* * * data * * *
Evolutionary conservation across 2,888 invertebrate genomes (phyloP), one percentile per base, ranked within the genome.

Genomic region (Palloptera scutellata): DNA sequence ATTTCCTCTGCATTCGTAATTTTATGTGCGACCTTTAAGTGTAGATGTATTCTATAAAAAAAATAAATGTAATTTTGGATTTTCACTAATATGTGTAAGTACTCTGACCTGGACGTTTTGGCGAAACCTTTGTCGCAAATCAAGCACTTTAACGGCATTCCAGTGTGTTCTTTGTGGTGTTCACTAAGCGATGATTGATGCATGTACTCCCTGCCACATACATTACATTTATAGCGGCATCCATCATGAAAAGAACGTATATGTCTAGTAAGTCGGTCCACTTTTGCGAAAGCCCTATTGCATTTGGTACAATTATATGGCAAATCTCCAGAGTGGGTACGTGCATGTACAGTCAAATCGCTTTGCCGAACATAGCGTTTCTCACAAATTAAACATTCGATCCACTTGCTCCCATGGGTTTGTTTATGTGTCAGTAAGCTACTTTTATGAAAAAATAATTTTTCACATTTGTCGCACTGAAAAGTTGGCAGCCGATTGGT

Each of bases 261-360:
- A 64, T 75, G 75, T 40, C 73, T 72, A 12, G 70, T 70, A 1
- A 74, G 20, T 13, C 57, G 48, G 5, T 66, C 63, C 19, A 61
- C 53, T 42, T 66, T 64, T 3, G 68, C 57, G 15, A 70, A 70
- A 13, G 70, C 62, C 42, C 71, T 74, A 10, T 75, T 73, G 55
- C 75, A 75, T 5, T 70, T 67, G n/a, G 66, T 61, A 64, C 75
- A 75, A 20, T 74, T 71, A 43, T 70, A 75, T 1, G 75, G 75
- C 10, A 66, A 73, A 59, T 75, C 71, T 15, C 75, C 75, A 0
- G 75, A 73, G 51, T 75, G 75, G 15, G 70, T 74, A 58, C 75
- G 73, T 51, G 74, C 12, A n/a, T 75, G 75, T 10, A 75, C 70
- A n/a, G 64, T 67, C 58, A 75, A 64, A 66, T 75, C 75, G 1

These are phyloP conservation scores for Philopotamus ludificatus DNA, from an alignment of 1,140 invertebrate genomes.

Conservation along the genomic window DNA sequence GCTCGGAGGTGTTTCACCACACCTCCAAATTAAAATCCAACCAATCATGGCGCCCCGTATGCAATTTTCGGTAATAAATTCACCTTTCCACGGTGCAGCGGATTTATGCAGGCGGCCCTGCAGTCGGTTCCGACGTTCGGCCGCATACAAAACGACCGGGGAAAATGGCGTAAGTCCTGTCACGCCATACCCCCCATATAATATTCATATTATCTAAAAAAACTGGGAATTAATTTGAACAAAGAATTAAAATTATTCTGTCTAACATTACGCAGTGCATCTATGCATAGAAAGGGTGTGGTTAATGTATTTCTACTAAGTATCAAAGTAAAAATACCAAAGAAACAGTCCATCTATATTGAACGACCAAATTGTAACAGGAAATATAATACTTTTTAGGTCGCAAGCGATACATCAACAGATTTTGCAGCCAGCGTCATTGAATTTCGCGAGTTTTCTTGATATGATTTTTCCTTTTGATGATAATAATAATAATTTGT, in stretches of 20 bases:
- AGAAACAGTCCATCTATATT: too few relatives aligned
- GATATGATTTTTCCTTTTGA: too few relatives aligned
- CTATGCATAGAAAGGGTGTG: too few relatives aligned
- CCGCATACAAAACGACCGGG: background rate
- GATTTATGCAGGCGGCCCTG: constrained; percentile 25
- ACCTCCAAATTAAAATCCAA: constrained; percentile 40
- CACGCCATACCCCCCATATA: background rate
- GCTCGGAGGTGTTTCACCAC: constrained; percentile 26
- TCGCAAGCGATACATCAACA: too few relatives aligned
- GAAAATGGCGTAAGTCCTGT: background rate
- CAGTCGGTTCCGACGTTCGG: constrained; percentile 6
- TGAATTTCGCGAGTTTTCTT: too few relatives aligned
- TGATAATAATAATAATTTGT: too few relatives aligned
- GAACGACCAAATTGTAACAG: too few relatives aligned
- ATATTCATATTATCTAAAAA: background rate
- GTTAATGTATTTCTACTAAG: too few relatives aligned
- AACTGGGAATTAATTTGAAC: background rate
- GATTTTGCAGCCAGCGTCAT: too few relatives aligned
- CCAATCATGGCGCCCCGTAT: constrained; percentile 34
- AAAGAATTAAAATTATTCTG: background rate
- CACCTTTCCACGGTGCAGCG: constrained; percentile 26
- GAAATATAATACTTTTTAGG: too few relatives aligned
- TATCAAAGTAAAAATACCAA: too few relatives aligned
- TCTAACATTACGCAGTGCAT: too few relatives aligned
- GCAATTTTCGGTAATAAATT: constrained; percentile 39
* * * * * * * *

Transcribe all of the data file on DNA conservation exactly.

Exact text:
Evolutionary conservation across 2,888 invertebrate genomes (phyloP), one percentile per base, ranked within the genome.

Genomic region (Palloptera scutellata): DNA sequence ATTTCCTCTGCATTCGTAATTTTATGTGCGACCTTTAAGTGTAGATGTATTCTATAAAAAAAATAAATGTAATTTTGGATTTTCACTAATATGTGTAAGTACTCTGACCTGGACGTTTTGGCGAAACCTTTGTCGCAAATCAAGCACTTTAACGGCATTCCAGTGTGTTCTTTGTGGTGTTCACTAAGCGATGATTGATGCATGTACTCCCTGCCACATACATTACATTTATAGCGGCATCCATCATGAAAAGAACGTATATGTCTAGTAAGTCGGTCCACTTTTGCGAAAGCCCTATTGCATTTGGTACAATTATATGGCAAATCTCCAGAGTGGGTACGTGCATGTACAGTCAAATCGCTTTGCCGAACATAGCGTTTCTCACAAATTAAACATTCGATCCACTTGCTCCCATGGGTTTGTTTATGTGTCAGTAAGCTACTTTTATGAAAAAATAATTTTTCACATTTGTCGCACTGAAAAGTTGGCAGCCGATTGGT

Each of bases 261-360:
- A 64, T 75, G 75, T 40, C 73, T 72, A 12, G 70, T 70, A 1
- A 74, G 20, T 13, C 57, G 48, G 5, T 66, C 63, C 19, A 61
- C 53, T 42, T 66, T 64, T 3, G 68, C 57, G 15, A 70, A 70
- A 13, G 70, C 62, C 42, C 71, T 74, A 10, T 75, T 73, G 55
- C 75, A 75, T 5, T 70, T 67, G n/a, G 66, T 61, A 64, C 75
- A 75, A 20, T 74, T 71, A 43, T 70, A 75, T 1, G 75, G 75
- C 10, A 66, A 73, A 59, T 75, C 71, T 15, C 75, C 75, A 0
- G 75, A 73, G 51, T 75, G 75, G 15, G 70, T 74, A 58, C 75
- G 73, T 51, G 74, C 12, A n/a, T 75, G 75, T 10, A 75, C 70
- A n/a, G 64, T 67, C 58, A 75, A 64, A 66, T 75, C 75, G 1

These are phyloP conservation scores for Philopotamus ludificatus DNA, from an alignment of 1,140 invertebrate genomes.

Conservation along the genomic window DNA sequence GCTCGGAGGTGTTTCACCACACCTCCAAATTAAAATCCAACCAATCATGGCGCCCCGTATGCAATTTTCGGTAATAAATTCACCTTTCCACGGTGCAGCGGATTTATGCAGGCGGCCCTGCAGTCGGTTCCGACGTTCGGCCGCATACAAAACGACCGGGGAAAATGGCGTAAGTCCTGTCACGCCATACCCCCCATATAATATTCATATTATCTAAAAAAACTGGGAATTAATTTGAACAAAGAATTAAAATTATTCTGTCTAACATTACGCAGTGCATCTATGCATAGAAAGGGTGTGGTTAATGTATTTCTACTAAGTATCAAAGTAAAAATACCAAAGAAACAGTCCATCTATATTGAACGACCAAATTGTAACAGGAAATATAATACTTTTTAGGTCGCAAGCGATACATCAACAGATTTTGCAGCCAGCGTCATTGAATTTCGCGAGTTTTCTTGATATGATTTTTCCTTTTGATGATAATAATAATAATTTGT, in stretches of 20 bases:
- AGAAACAGTCCATCTATATT: too few relatives aligned
- GATATGATTTTTCCTTTTGA: too few relatives aligned
- CTATGCATAGAAAGGGTGTG: too few relatives aligned
- CCGCATACAAAACGACCGGG: background rate
- GATTTATGCAGGCGGCCCTG: constrained; percentile 25
- ACCTCCAAATTAAAATCCAA: constrained; percentile 40
- CACGCCATACCCCCCATATA: background rate
- GCTCGGAGGTGTTTCACCAC: constrained; percentile 26
- TCGCAAGCGATACATCAACA: too few relatives aligned
- GAAAATGGCGTAAGTCCTGT: background rate
- CAGTCGGTTCCGACGTTCGG: constrained; percentile 6
- TGAATTTCGCGAGTTTTCTT: too few relatives aligned
- TGATAATAATAATAATTTGT: too few relatives aligned
- GAACGACCAAATTGTAACAG: too few relatives aligned
- ATATTCATATTATCTAAAAA: background rate
- GTTAATGTATTTCTACTAAG: too few relatives aligned
- AACTGGGAATTAATTTGAAC: background rate
- GATTTTGCAGCCAGCGTCAT: too few relatives aligned
- CCAATCATGGCGCCCCGTAT: constrained; percentile 34
- AAAGAATTAAAATTATTCTG: background rate
- CACCTTTCCACGGTGCAGCG: constrained; percentile 26
- GAAATATAATACTTTTTAGG: too few relatives aligned
- TATCAAAGTAAAAATACCAA: too few relatives aligned
- TCTAACATTACGCAGTGCAT: too few relatives aligned
- GCAATTTTCGGTAATAAATT: constrained; percentile 39